This post- KRexit meet at Juliet’s house was more of a social than a review as I WAS THE ONLY ONE TO HAVE DONE BOTH HOMEWORKS. And anyway we needed a funny night of re-bonding after our shocking sausage haemorrhage. I was the lone banger and I must admit I missed the guys. A bit. Thankfully we’ve resolved to seek out a fresh meat arsenal.
But there was still some fascinating chat for me to tune into from the ladies – ie Lara, AC, Michelle and Juliet - particularly their info on strip joints. Bless me, compared to them, I’ve only scraped the sticky surface. I felt emasculated. Not that there’s much mascule to remove in the first place. The Box was decried for having naked dwarves that poo on pizzas (Five Seasons anyone?). Juliet declared that back in the day, she visited every strip show in town. She’s a dark horse. I didn’t catch whether this was when she was an underground gonzo journalist, or whether she was/ is just a total pervert.
Disgracefully, no one else had touched “Lucky Jim” by Kingsley Amis, except Michelle, who was part way through, and thought it a bit slow. She didn’t think it was as funny I did and had only LOL’d once so far – at the description of Jim’s crippling hangover, which she read out to us. It included “His mouth had been used as a latrine by some small creature of the night, and then as its mausoleum.” – which made us all laugh. Juliet mooted Amis as a mighty metaphor man, Michelle and me agreed.
Took me half a chapter to get into it - in fact I put it down for a month after my first attempt. When I next picked it up again I read the Introduction by David Lodge, which helped me to crack it. But I grew to adore the book, chuckling often, guffawing even. Amis’s writing flows beautifully, packed with brilliant descriptions and the characters are incredibly well drawn. Jim Dixon, the crap university lecturer, is a fantastic anti-hero – constantly worrying, insecure, accident-prone and cynical, all overlaid with an excessive sense of duty and a wonderfully puerile sense of humour. It gives a vivid snapshot of life circa 1950 – when it was written – and what provisional universities were like then, which Amis clearly relishes taking the piss out of. His sense of comic timing and set-ups is superb. Read it you buggers!
Only AC and me had been to the new bit of the Tate Modern – the Switch House – and we both loved it. We went through my pics, admiring the epic views of London (and the unfortunate neighbours) from the wraparound top floor balcony. The holey brick exoskeleton of the building gave me happy thoughts of hot countries where similarly porous walls/shades might be used - maybe they reminded me of those chunky dark brown Mediterranean roof tiles too – plus, when the sun shone through them it dappled the interior walls in spots, adding to the feeling that I was on me holibobs.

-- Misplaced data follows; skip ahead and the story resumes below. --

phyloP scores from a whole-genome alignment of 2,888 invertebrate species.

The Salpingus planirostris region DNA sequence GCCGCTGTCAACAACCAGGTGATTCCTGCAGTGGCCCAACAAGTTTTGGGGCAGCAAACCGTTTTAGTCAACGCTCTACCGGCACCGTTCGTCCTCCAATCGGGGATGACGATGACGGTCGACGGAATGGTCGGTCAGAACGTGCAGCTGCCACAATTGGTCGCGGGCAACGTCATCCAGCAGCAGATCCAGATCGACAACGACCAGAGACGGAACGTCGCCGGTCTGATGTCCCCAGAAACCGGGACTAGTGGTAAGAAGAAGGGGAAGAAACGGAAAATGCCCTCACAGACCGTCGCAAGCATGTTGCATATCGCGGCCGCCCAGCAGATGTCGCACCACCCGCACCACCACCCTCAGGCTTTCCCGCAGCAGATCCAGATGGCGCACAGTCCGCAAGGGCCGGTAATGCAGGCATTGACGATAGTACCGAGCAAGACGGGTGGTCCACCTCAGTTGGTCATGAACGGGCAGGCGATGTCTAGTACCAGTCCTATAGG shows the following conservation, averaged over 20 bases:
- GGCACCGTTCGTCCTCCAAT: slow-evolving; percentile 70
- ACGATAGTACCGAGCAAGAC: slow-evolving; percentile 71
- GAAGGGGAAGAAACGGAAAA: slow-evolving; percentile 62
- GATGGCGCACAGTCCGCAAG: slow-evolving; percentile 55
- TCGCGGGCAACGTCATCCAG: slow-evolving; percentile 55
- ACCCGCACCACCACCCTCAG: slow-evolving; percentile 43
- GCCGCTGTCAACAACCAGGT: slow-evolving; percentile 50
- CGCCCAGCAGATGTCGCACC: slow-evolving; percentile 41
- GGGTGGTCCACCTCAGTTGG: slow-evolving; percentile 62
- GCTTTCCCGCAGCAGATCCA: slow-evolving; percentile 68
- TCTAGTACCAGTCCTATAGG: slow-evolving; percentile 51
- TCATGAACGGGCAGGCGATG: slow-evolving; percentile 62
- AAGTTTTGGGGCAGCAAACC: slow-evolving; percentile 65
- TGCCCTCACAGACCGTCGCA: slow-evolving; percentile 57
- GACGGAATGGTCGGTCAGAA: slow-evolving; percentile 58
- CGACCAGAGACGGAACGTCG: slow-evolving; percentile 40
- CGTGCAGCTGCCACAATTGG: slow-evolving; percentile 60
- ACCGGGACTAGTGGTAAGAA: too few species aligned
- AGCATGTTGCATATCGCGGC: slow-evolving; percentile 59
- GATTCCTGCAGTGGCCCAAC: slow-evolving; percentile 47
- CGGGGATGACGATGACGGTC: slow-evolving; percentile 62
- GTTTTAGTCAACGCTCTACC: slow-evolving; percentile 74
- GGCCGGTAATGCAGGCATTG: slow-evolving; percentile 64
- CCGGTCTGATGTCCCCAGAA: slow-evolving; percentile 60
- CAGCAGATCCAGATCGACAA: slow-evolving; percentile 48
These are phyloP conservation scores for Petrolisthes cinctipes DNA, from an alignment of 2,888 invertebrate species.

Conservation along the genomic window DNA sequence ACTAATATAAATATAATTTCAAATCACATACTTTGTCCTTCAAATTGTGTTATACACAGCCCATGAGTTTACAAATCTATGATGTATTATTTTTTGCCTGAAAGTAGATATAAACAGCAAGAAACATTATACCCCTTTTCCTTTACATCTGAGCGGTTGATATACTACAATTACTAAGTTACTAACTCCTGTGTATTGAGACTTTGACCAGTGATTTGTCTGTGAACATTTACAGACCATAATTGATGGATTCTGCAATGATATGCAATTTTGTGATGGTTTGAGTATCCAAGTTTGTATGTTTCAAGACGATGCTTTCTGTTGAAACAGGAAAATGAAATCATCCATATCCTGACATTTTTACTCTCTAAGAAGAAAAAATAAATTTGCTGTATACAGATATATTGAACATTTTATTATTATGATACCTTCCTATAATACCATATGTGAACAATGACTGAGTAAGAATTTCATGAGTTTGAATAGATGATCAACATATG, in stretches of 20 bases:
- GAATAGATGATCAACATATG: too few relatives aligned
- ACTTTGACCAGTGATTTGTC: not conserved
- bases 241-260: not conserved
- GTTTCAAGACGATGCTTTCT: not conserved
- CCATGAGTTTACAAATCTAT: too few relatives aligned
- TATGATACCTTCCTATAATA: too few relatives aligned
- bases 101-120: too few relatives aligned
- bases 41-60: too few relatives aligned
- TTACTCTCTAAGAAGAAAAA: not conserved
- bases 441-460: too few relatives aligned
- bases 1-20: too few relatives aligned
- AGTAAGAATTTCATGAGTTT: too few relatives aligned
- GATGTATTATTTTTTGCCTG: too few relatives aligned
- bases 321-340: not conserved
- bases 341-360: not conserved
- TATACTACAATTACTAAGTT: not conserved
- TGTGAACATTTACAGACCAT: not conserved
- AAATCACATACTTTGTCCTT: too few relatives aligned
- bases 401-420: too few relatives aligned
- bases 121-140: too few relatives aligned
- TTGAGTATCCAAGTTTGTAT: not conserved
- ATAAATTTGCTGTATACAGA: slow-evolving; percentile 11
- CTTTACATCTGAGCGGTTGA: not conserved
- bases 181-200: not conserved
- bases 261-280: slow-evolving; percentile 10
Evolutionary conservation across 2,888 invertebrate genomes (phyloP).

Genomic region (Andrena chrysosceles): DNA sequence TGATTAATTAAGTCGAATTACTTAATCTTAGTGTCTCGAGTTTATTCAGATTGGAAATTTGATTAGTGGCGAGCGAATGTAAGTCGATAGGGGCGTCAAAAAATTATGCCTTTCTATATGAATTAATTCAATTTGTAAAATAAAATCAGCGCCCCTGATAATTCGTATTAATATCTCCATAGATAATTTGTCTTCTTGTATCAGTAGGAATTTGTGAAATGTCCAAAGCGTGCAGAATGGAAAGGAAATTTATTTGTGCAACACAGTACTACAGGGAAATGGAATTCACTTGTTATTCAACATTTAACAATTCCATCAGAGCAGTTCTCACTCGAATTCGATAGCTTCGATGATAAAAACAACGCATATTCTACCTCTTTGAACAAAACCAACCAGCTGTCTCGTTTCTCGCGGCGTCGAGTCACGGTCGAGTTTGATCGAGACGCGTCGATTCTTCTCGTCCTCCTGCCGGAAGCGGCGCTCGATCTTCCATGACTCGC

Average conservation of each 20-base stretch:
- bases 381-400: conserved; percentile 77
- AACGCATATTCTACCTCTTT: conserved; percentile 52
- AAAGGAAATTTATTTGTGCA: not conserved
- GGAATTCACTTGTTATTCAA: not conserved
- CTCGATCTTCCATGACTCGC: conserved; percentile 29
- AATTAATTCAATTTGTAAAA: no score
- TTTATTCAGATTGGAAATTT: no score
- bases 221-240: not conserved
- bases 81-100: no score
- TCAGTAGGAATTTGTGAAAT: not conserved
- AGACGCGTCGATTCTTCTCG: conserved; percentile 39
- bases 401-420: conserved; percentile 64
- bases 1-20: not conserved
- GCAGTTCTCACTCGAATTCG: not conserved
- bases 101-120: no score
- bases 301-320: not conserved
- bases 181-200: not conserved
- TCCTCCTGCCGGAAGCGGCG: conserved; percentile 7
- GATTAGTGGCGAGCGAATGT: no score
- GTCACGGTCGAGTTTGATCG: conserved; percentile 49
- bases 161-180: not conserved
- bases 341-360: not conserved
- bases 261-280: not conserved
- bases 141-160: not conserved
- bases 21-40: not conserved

AC liked the design of the access from the Turbine Hall into the Switch House basement, and we agreed it was well integrated with the old building both in looks and function. The brown bricks are similar enough to the turbine hall bricks from afar, yet rightly very different, the closer you get. We enjoyed how the building looks like it’s been partially folded – AC thought there was a touch of the origami about it. I like how from one side it looks like the top half is floating above the bottom half. It would be good if there were other lookout points on other floors because the views are so awesome – and I reckon it would refresh the mind and senses between gorging on the collections inside. Maybe there are, on the members floor or somewhere I missed.
It was only building itself that we were tasked to review, but in its galleries, AC enjoyed Louise Bourgeois, mentioning an abstract sculpture of maternal figure that evoked the less often illustrated flipside to the joy of motherhood such as the dullness of domestic tasks. I liked the photographs by Sirkka-Liisa Konttinen of people and places in Byker, a poor inner city area of Newcastle, taken between 1969-‘81. All the more fascinating because Konttinen is from Finland and embedded herself with the community for all those years. In accompanying notes, she commented that she probably got more access to their lives precisely because of her foreignness.
Back in Juliet’s awesome new Tate Kitchen the girls had a discussion as to whether some of Georgia O’Keeffe’s flower paintings - currently exhibiting at Tate Modern - are inspired by vaginas, because they certainly look like it. AC said O’Keeffe had refuted this. Juliet then produced one of the suspect prints, held it in the appropriate place, and gave us an impressive if somewhat vulgar show. Must have been something she learnt in the ‘90s.